Retail businesses’ real estate tactics could reduce category management to a shambles.
Retail businesses’ real estate tactics could reduce category management to a shambles, according to experts.
Retailers in the Middle East are making their money through listing and gondola fees and basing their decision of whether to stock products on whether the brand owner is willing to pay rent, according to David Edwards, managing director, IMES Consulting Group.
The benefits of proper category management are not being considered, and drastic improvements to the retailing concept are desperately required in Saudi Arabia, Edwards believes.
"With tough competition for prices and squeezed margins, retailers are making profits by selling gondola ends and metres of shelving, which flies completely in the face of category management," he says.
The strategic management of product groups through trade partnerships to maximise sales and profit by satisfying consumer and shopper needs must be addressed, as store managers often have complete autonomy over what appears on shelves, he continues.
"At least in the UAE there has been an influence from international retailers for a long time. I have counted 25 different brands of canned tuna at a supermarket in Saudi Arabia.
"If you went to Tesco in the UK, there would be three brands. The attitude is if anyone wants to come in, pay us and we'll list your product."
Edwards says that true category management is about sharing information, thinking and understanding between the retailers and the suppliers, "and that doesn't happen here."
In other global markets where category management is one of the main concerns, suppliers are expected, indeed in many cases, mandated to only suggest new product introductions, a new Planogram, or promotional activity, if it is expected to have a beneficial effect on the turnover or profit of the total category and be beneficial to the shoppers of that.
The introduction of Category Management imposed the condition that all actions undertaken, such as new promotions, new products, re-vamped planogram, introduction of point of sale advertising were beneficial to the retailer and the shopper in the store.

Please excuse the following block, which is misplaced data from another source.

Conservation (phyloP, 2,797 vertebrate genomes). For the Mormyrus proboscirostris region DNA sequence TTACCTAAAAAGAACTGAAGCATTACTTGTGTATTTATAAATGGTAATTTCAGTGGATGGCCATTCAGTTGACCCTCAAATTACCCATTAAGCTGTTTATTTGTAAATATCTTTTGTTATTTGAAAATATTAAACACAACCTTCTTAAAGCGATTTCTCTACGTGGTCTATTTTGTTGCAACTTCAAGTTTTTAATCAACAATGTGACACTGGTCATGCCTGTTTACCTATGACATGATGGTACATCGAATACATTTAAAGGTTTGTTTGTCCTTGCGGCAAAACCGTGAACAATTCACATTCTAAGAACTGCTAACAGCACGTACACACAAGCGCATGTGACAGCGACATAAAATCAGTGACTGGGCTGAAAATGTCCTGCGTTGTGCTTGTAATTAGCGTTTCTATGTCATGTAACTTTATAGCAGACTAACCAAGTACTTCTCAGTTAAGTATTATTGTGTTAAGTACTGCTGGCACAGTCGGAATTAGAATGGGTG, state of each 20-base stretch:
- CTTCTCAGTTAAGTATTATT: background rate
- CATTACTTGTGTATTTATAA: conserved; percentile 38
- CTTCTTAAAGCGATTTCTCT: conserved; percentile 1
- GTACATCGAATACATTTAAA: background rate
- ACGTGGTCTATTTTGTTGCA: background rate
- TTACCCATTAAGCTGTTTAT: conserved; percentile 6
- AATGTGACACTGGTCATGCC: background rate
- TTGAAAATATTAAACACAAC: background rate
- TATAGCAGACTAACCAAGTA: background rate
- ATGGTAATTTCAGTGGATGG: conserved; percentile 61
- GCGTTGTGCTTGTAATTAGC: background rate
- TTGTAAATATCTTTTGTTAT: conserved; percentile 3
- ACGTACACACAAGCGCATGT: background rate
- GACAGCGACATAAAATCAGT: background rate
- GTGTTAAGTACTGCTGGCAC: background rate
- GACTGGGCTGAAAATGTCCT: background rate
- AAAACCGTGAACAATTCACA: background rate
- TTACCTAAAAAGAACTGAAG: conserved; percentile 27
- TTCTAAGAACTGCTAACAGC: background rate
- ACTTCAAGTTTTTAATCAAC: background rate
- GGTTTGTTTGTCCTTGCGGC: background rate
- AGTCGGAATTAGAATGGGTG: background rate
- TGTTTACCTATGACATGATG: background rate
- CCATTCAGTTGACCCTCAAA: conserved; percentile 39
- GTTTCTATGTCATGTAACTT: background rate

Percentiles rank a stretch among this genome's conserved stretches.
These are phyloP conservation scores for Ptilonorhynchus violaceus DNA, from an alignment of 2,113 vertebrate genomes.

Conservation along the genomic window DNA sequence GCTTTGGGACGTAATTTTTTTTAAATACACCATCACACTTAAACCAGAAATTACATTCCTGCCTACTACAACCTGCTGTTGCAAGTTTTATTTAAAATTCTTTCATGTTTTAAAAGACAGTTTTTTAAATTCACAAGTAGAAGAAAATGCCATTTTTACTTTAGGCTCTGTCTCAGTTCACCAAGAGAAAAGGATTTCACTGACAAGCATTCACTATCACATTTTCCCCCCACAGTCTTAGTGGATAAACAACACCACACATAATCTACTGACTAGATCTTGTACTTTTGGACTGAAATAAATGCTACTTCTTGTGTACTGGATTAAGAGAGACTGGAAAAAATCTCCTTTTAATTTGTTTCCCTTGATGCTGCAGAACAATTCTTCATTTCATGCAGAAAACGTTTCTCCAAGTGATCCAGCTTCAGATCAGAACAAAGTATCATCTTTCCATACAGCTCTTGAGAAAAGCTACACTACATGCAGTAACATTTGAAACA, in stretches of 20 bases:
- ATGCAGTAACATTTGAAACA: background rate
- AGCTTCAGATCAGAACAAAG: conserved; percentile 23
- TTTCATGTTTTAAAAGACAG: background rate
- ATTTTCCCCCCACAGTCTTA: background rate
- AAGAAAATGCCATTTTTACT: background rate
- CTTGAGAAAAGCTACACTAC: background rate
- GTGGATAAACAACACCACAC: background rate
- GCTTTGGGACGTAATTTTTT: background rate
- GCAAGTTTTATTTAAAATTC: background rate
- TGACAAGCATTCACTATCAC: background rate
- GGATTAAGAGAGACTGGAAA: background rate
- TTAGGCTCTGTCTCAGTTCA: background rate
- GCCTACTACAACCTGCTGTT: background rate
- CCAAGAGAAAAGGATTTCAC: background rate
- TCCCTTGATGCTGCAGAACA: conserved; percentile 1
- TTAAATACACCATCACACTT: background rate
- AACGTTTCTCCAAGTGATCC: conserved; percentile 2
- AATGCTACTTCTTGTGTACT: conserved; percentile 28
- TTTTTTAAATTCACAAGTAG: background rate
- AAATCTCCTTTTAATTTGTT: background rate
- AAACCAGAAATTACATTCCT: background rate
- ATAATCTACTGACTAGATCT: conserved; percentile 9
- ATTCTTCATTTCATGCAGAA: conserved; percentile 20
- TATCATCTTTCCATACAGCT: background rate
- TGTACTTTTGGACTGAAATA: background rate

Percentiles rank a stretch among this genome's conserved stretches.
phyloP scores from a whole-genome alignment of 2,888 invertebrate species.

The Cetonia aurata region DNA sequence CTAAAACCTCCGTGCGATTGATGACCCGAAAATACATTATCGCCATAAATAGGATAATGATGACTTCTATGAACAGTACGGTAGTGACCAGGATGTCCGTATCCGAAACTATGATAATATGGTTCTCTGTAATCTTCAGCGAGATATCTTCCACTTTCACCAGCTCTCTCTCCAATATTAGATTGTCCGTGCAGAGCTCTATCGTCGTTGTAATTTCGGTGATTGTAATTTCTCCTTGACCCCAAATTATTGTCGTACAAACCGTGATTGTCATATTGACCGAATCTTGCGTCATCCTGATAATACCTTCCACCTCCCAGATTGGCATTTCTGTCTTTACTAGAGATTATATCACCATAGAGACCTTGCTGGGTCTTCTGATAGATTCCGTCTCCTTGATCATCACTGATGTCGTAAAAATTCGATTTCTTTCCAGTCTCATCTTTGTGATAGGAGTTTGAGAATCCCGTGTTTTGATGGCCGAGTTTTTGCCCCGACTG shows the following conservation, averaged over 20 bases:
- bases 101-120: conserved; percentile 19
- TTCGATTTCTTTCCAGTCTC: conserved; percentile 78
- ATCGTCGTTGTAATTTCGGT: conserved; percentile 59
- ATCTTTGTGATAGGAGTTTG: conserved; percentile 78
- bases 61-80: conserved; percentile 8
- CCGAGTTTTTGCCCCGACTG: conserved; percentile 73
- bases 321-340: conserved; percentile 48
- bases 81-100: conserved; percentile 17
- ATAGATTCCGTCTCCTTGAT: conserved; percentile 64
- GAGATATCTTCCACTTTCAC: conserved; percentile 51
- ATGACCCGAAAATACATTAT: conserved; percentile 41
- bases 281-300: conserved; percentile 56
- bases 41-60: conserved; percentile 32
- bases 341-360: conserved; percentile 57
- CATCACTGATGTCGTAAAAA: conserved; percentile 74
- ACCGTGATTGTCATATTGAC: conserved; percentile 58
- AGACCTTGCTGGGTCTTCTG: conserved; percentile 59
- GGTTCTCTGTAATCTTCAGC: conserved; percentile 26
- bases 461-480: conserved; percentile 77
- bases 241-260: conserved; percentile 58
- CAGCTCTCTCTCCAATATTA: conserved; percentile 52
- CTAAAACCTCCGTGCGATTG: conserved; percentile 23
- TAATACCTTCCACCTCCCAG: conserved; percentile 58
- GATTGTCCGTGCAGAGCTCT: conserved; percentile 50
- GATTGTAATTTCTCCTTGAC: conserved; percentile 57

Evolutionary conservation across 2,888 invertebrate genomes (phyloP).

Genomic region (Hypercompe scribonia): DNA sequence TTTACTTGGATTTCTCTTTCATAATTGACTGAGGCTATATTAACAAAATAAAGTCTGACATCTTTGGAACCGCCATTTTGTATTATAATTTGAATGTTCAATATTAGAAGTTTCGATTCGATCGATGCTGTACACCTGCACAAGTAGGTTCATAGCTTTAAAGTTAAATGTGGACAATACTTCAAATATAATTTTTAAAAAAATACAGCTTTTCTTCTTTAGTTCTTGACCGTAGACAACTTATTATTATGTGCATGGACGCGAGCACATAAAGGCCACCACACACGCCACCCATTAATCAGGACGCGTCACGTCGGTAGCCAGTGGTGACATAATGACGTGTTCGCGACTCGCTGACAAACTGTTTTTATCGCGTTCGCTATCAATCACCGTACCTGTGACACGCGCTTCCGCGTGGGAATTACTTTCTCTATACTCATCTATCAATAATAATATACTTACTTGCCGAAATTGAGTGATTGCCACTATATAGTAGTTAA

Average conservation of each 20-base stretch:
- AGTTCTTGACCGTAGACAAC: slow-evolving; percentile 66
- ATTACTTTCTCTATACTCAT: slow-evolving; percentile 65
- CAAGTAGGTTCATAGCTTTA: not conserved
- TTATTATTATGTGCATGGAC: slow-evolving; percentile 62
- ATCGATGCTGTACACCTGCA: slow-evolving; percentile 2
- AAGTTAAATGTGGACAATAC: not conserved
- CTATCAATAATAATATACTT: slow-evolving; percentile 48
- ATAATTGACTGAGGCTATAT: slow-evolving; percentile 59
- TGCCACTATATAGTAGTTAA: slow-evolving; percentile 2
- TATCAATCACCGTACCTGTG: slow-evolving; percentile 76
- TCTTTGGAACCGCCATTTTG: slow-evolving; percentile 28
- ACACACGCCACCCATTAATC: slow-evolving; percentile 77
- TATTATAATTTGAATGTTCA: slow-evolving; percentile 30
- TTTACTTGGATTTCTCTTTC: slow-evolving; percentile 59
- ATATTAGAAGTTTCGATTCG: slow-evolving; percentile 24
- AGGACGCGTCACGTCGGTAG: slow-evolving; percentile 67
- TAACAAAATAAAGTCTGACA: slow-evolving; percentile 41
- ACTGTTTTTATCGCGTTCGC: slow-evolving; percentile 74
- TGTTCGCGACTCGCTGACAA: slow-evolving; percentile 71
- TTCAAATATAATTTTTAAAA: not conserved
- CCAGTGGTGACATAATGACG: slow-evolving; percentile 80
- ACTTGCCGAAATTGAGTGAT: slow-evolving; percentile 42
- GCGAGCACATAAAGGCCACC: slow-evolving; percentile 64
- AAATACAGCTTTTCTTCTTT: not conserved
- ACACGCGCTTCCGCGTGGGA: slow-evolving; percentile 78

Overflowing shelves at some supermarkets in the Middle East stand in shocking opposition to the rules of the category management concept, in which the total range of products sold by a retailer is broken down into discrete groups of similar or related products.
"In order to tweak the category offering, it is useful for the supplier - who is doing consumer research - and the retailer to compare notes and decide how to optimise sales. They don't share data effectively here. They hang onto it, he says," he says.
Grocery retailers in the UAE are under pressure to satisfy the needs of the population makeup of 25% locals, 25% other Arabs, 35% South Asians and a smattering of expatriates.
"Baqala owners knew their own neighbourhoods and catered to that, however, hypermarket operators have to be all things to all men, resulting in stores with 35-50,000 SKUs as opposed to 25-30,000 in Europe or the US.
"The high number of brands on shelves is partially driven by the fact they are trying to stock a group of products that will appeal to everyone, from Filipino and Emirati consumers to Western expatriates," says Edwards.
Only two of the top 20 retailers in the world Géant and Carrefour are operating in the UAE, which has permitted category management failures, however "it would get a lot tougher if one of them arrives. There are no Tesco, Wal-Mart or Metro stores, so local retailers don't realise how easy they have it now," he says.
"If you are the anchor store in a shopping mall and another opens up the road, you could find your customers drifting away. There is now a tendency among consumers to go to the new places, and the Dubai Mall and Mall of Arabia will have hypermarkets," he adds.
Stores are not using POS systems to capture market movement effectively and share that with the suppliers.
"Most of the stores have POS systems, but to get people through the tills quicker. They are not using it for loyalty and category management," he says.
"If you're a Tesco loyalty cardholder, your purchases are linked to that. If you're buying baby food, retailers can be reasonably confident you have a baby and send money-off vouchers through the post for add-ons. They can monitor and target those people specifically.
Aside from the UAE's diversity of nationalities posing a big challenge, "companies are scared of Saudi Arabia, scared of the prohibitions, scared that women cannot drive, and that puts people off doing business," he explains.
"Despite the big opportunity of its 25 million-strong population and their relatively high disposable incomes, it is the most frightening market for a lot of companies.
An important facet of category management is the shift in relationship between retailer and supplier. Instead of the traditional adversarial relationship, the relationship moves to one of collaboration, exchange of information and data and joint business building.Edwards says failures in supply chain and customer relationship management cannot be ignored.
If you're a Tesco, suppliers go to the central warehouse and control everything. Individual suppliers are delivering to stores, with many deliveries every day, lack of information, under and overstock on shelves, and no data to give you," he adds.